Dissecting The Anatomy Of Racism: Waleed Aly Got It Wrong


In Waleed Aly’s Fairfax column last week he explained the “anatomy” of our national neurosis, the one that periodically erupts whenever white men are challenged about their natural order.

The order they have been appointed to the very apex of by, variously, God, their kleptocrat mates or miscellaneous undisclosed donors. Out they trotted last week to bewail the advise in a UNSW handbook that we acknowledge over 300 Aboriginal homelands were invaded when New Holland was ‘occupied and colonised’.

Resident sciolist Alan Jones and the predictable media-mafia added yet again to the great store of andropausal tephra ejected into our lives, out of the bottomholes of mostly-men.

And we all dutifully face-palmed and shared acerbic memes (this one was my fav).


Meanwhile here at New Matilda some actual journalism uncovered that this guide on ‘Indigenous terminology’ was first circulated by UNSW over two decades ago, while the Rip Van Winkles over at the Daily Tele were snorgasming through the wet dream of uninterrupted white male privilege, or, I should say, bonne chance.

Aly – also identifiably an actual journalist, not to mention a public salve to Australians who don’t agree that white men get to lock up brown children and bleach our reef without penalty while paying no taxes – rolled out a coin wrapper of his two cents.

He likens our collective “weirdness” about our founding act of dispossession to American hysteria about gun ownership. They’re both symptomatic of unresolved impasses in national memories. For us it is the denial of dispossession we remain “strangely insecure about”.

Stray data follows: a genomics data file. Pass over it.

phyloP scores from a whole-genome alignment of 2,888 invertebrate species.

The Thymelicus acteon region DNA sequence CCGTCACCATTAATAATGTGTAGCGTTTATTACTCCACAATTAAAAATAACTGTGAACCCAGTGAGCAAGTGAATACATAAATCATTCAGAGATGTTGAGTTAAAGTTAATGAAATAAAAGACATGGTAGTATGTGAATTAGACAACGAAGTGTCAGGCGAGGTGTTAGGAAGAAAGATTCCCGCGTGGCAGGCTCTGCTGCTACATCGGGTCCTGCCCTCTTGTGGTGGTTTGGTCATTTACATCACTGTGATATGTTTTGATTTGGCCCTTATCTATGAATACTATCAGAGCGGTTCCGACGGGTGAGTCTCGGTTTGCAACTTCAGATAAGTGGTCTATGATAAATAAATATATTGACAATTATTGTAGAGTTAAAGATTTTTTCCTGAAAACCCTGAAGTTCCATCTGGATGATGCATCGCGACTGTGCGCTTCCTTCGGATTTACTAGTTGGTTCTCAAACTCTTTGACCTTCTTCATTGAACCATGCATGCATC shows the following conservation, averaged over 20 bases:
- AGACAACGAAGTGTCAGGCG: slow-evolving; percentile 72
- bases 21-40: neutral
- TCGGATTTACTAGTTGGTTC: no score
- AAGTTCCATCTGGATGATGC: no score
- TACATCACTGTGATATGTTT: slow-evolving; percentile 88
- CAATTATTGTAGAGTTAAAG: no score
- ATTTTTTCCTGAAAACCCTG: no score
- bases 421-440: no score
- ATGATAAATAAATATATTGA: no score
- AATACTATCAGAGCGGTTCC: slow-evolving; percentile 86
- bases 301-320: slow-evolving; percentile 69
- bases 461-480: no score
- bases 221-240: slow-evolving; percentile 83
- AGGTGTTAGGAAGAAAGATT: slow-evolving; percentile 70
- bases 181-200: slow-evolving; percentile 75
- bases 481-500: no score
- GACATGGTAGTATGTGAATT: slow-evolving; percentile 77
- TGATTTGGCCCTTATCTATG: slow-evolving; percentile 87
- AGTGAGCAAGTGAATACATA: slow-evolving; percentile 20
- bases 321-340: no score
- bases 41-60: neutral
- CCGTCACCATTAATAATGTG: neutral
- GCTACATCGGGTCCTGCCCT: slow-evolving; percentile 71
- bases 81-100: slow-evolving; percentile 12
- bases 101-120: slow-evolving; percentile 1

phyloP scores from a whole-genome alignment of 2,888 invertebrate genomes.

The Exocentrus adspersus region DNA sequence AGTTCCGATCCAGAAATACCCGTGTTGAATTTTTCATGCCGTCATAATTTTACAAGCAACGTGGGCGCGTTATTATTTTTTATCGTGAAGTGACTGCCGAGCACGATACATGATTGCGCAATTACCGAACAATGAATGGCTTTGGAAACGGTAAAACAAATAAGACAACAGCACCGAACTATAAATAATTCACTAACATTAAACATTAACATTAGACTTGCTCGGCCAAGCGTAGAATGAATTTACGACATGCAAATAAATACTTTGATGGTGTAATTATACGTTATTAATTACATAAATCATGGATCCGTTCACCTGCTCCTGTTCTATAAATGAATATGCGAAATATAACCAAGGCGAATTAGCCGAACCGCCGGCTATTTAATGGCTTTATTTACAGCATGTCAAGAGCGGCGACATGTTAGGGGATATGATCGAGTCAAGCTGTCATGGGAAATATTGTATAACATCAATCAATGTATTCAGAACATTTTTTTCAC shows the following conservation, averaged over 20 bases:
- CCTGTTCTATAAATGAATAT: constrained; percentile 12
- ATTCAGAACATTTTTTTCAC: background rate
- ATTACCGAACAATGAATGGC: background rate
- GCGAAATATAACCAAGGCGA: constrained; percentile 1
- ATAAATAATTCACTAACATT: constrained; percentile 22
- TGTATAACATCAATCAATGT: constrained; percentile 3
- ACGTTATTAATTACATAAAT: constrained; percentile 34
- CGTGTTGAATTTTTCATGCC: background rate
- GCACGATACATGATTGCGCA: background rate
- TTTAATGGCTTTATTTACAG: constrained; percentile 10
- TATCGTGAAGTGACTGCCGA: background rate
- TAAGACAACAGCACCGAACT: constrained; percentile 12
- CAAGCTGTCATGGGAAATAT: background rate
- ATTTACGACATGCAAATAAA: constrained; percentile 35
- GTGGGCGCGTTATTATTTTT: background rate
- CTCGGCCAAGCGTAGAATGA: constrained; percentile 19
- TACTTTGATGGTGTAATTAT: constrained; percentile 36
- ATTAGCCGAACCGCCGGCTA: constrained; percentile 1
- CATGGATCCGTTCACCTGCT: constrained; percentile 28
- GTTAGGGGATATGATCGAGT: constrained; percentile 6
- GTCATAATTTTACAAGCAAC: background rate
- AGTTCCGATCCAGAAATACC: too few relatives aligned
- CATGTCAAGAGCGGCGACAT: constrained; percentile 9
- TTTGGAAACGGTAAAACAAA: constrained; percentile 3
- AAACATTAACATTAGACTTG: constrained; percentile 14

His comparison with the US doesn’t end there, but it takes a perplexing turn. Aly claims American acceptance of its history of slavery is descriptive of its willingness to face its past, warts and all – unlike us.

His explanation? That the American ethos is one of self-improvement, which depends on ongoing introspection, while ours is one of defensive denial of our historical scars, leaving them to fester as ‘fatal psychological wounds’.

We are a festering nation. Aly is absolutely right. But our incapacity to face our colonial past is in fact shared by the US. It’s defining of the structure of settler-colonies which both nations have as their origin.

new matilda, waleed aly
Waleed Aly on The Project.

Aly glosses over the dispossession of Native-Americans, arguing US attention has been diverted by the ‘tonnage’ of history devoted to slavery – as though Americans’ readiness to acknowledge the tragedy of slavery somehow covers the dispossession of native Americans too.

Slavery is a distinct form of racism to dispossession. As Patrick Wolfe has made so clear, colonial invasion is less about race than it is about land. It also, he argued, inheres an identifiable logic: Elimination of the native.

The dispossession of First Nation peoples is the founding act of settler-colonies and one that can never be resolved. It might be compensated, its ongoing impacts mitigated, its legal premise of terra nullius overturned. It might be ‘recognised’ with a preamble in the constitution. It might even be genuinely regretted with national apologies. But it can never be undone and can only be rectified by a treaty that credits sovereignty.

Arguably the manifold legacies of slavery can’t be expunged either – the struggle of the Black Lives Matter movement is but one reminder. And while the racial polarities ensuing from slavery remain no less heinous and crippling, they are nevertheless remembered quite differently.